Divorcing A Narcissist: Tips, Tools, And What To Expect
divorcing a narcissistDivorcing a narcissist is far more challenging than divorcing a “regular person.” Are you locked in a battle with a combative ex? Here are some important tips and tools you can use to keep conflict in your divorce to a minimum.
Why is divorcing a narcissist so difficult? The Narcissist’s core personality traits – lack of empathy, interpersonal exploitation, thirst for attention – go into overdrive as he tries to defend against the shame of a failed marriage. Because the Narcissist feels entitled to do anything to “win,” you must learn what to expect and develop strategies to protect yourself and your children.
Divorcing a Narcissist: What to Expect
1. Narcissists don’t “get over it.” Even if they initiated the divorce, have a new significant other, a new baby, or otherwise appear to be living the life of Riley. You are, and will always be, a reminder that something in their life failed. The only way a Narcissist can tolerate failure is to punish you for tarnishing their image. Expect litigation to go on and on…and on.
2. When you’re divorcing a narcissist, expect your spouse to use the kids as pawns. The Narcissist will try to hurt you by obstructing your relationship with your children. In their black-and-white worldview, they are The Good Parent and you are The Bad Parent. Minor parenting snafus will be conflated into allegations of child abuse and neglect. The Narcissist will never recognize that the kids suffer when they’re pressured to take sides, so attempts to amicably co-parent will most likely fail.
3. Narcissists create drama. The Narcissist’s relentless need for attention and “anything to win” philosophy means that you’re probably heading for a high-conflict divorce. Some classic high-conflict moves include: bad-mouthing, cyber-bullying, threats, interfering with your visitation time, turning molehills into mountains.
Narcissists blame everything on you. The Narcissist’s grandiosity prevents her from owning her part in problems. That means you are the one who ruined the marriage, you are the one who’s screwing up the children, and you are the one who’s responsible for anything in her life that’s less than perfect. Expect that you will always be the fall guy and don’t try to prove your innocence.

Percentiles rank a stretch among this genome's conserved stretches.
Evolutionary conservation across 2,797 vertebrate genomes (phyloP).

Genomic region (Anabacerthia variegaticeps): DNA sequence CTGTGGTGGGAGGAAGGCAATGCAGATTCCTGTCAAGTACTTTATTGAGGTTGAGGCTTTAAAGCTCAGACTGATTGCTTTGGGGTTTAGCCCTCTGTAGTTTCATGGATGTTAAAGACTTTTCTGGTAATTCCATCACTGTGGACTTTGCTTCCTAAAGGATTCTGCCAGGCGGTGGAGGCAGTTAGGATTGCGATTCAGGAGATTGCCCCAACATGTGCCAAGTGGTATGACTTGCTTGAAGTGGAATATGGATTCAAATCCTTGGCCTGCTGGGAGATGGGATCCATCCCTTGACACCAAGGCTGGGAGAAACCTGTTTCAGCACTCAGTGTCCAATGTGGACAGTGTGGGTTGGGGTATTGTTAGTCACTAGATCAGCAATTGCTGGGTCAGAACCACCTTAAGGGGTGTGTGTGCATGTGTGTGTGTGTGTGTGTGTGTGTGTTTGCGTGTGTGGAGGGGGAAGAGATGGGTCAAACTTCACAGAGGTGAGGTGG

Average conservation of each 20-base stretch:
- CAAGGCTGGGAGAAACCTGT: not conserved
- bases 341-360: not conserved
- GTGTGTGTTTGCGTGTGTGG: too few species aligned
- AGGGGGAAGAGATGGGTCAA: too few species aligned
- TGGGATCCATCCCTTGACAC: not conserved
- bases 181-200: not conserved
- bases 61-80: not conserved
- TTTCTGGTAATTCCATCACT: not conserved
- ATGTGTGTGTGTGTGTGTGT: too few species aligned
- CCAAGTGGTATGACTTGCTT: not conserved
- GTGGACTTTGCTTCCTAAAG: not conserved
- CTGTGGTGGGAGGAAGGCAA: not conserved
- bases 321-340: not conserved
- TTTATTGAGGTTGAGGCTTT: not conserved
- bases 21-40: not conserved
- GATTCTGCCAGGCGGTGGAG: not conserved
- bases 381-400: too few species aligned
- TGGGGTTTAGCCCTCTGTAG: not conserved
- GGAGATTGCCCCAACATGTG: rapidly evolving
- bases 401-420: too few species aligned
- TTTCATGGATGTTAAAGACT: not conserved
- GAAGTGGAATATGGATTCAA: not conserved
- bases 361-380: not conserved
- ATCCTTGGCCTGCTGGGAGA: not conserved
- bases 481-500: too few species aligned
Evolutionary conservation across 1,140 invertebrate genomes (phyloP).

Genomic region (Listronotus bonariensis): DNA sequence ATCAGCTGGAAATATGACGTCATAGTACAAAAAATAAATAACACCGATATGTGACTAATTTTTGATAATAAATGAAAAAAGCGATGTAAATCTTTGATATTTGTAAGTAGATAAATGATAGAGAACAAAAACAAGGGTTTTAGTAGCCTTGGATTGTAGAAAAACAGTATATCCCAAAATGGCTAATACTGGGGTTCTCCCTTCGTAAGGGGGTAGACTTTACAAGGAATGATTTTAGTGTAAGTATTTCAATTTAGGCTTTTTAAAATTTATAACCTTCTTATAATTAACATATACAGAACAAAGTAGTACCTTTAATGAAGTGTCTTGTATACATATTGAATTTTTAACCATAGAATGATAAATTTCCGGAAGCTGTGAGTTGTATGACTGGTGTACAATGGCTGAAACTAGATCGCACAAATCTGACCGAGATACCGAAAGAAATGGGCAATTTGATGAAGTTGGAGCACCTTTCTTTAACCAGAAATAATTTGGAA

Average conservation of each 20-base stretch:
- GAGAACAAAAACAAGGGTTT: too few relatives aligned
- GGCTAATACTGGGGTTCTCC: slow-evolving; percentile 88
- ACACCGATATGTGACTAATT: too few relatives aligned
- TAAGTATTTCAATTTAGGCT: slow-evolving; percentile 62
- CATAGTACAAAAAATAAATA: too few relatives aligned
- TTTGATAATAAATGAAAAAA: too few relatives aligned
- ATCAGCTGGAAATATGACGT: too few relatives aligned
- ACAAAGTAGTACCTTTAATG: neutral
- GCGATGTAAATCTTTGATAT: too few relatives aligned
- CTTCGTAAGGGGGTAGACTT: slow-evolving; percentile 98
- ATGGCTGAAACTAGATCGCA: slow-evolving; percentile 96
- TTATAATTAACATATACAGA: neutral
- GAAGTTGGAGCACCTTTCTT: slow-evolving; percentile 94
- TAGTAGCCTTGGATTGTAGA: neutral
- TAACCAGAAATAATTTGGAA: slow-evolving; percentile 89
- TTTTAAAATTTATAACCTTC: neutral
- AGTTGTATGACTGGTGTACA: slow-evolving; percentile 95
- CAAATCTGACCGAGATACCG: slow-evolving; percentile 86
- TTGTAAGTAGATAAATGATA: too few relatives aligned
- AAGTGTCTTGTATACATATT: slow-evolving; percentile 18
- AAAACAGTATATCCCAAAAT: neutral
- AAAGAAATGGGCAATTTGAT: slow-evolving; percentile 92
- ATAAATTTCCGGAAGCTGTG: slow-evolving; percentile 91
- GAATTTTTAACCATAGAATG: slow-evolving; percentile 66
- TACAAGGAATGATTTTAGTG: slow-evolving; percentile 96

4. Narcissists lack conflict resolution skills. Resolving conflict requires recognizing that other people have basic rights, are entitled to their own point-of-view, and that there is more than one way to solve a problem. Narcissists lack the self-awareness and flexible thinking to do any of these things, which is why mediation often fails.
Divorcing a Narcissist: Tips
Conventional divorce wisdom often doesn’t apply to divorce with a Narcissist, and can even make things worse. Remember: your ex doesn’t recognize rights and boundaries, so advice to “compromise” will just turn you into the human doormat he thinks you are. Here are some tips for surviving divorce from a Narcissist.
1. Don’t defend yourself. Narcissists love to engage you in arguments, so don’t take the bait! Defending yourself against their claims of your shoddy personhood or unfit parenting will just invite more attacks. When communicating, don’t apologize or justify your position; just stick to the facts.
2. Maintain boundaries. Narcissists will steamroll over others to get what they want, so you must be vigilant about enforcing your boundaries. Refer to court orders, don’t respond immediately to texts and e-mails, and don’t allow your ex to intrude on your visitation time with frequent calls and texts to your children.